March 13, 2013

Complementary Complimentary

With the best will in the world I intended to update this blog regularly and make it a work of such reflective mastery that it would be studied by trainee teachers for centuries to come. Somewhere down the line however it became mid-March and I'm nearly finished my complementary placement. Cobblers.

So how has it been going?

Well the Autumn term really was tough. It was so long, and so dark... I get a bit of SADS at the best of times, the burdens of teacher training didn't really help. But I made it. Since then things have felt disjointed to be honest. After Xmas we had two weeks at Uni, then in the land of kings we only had 3 weeks before Feb half term, which led straight into comp placement which is where I am now. So I've not really felt settled and 'in routine' since before Xmas which is a shame.

Complementary has been great. Pretty cushy if I'm honest. For one thing my timetable is greatly reduced here. Secondly it is a department where they all follow the same schemes of learning, immaculately resourced and all sitting waiting for me in the staff shared area. Where's me memory stick...

Consequently I have been free of the planning burden for the last four weeks and it has been lovely to be so. It's interesting the way some departments work like this... very prescriptive and with resources shared by all teachers. In my main school they're fairly autonomous and all three History teachers do their own thing. It would've been 90% easier to have trained at the complementary school, but would I have learnt as much? I doubt it. Lesson planning is a huge trauma but you need to know how to do it! It's just a shame they don't tell you at Uni!

Complementary placement has reinforced some of my early observations:

1. It's so important to know names. Behaviour management is useless if you're trying to catch someone's eye and saying things like 'you there! excuse me! yes, you!'. Nightmare.

2. You need to build a solid working relationship with your students. I know and they know that I'm only here for a few weeks. It does have an impact in all sorts of ways. Luckily they're mainly a nice bunch.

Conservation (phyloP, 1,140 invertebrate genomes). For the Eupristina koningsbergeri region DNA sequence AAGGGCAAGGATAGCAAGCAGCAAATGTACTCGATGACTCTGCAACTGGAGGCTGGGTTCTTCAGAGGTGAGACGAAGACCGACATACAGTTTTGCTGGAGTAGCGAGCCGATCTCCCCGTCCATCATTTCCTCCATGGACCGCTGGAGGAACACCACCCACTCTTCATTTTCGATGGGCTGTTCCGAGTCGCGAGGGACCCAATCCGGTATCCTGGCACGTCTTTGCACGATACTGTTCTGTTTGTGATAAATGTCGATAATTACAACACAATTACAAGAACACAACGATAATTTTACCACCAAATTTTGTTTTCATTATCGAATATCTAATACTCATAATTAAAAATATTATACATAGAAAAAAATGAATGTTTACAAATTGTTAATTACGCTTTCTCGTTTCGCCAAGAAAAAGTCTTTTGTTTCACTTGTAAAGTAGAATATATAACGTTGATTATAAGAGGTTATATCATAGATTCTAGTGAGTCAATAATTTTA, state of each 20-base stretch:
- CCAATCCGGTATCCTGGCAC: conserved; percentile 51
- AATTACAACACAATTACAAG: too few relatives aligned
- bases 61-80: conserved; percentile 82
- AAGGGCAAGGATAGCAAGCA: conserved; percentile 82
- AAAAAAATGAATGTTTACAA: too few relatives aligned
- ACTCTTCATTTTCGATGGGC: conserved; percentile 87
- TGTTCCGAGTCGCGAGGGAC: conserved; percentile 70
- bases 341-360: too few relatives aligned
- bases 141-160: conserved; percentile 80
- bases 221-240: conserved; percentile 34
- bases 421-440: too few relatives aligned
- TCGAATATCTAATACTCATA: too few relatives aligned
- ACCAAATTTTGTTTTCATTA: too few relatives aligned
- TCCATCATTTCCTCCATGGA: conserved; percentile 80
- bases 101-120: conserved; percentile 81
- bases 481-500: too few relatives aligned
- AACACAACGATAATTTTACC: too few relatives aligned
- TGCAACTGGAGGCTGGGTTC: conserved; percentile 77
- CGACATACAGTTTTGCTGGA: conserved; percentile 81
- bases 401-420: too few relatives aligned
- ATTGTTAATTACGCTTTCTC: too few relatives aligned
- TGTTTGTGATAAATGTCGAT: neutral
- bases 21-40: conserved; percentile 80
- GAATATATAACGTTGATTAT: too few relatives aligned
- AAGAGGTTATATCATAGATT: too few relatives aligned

3. Teaching is an unnatural act. After the extended Xmas break (including time at Uni) I needed to regain 'match fitness'. Lessons felt exhasuting again and quite nerve wracking. This is why the summer holidays are both heaven and hell!

I've been applying for jobs and have had two interviews. This felt like a huge step as I was confronted with the prospect of becoming a 'real' teacher, on my own with no mentor to run to! The interviews both went well but in both cases they appointed an experienced teacher. A shame, but nothing you can do about that. If they'd appointed a rival trainee that would've stung. Job hunting just adds to the workload though. The applications take hours, then there's the preparation for the lesson. Not good.

I am looking forward to going back to my main school for the run in. I really do want to hone my craft now, and really think about my PDP.

I miss going into Uni on Fridays. We really bonded and the camaraderie was lovely. We were all in the same boat and comforted each other. If anyone is reading this, I miss you guys!

November 22, 2012

November has come


So we're well into the new half term, in fact I'm pleased to say that as of now (Uni tomorrow= start of the weekend) we're officially half way- 4 weeks done, 4 weeks to go. This term really is a beast... 8 weeks here in Leicester, seriously!?!?! Can't the powers that be plan this better? (Note to self- don't turn into a moaning teacher- most people, including you previously, go a lot longer than 8 weeks without a holiday!) I have all the term dates on my fridge, and looking at the new year the terms are 25- 30 days. Piece of cake. Just need to get to Christmas and it's plain sailing...

The start of this new term was really tough. I felt that things had really stepped up a gear and I felt daunted at first. But now a few weeks in I feel better. I suppose the sheer amount of planning to be done was the worst thing. But I soon changed my methods, streamlined my planning process (you don't have to make your own resources, using textbooks IS ok!) and with a little help from my friends have been fine. I also actually missed not going into to Uni for three weeks (the two half term weeks and primary visit)- it felt quite isolating. I like seeing the others on Fri and having a chat about things. It's nice to know that we're all in the same boat.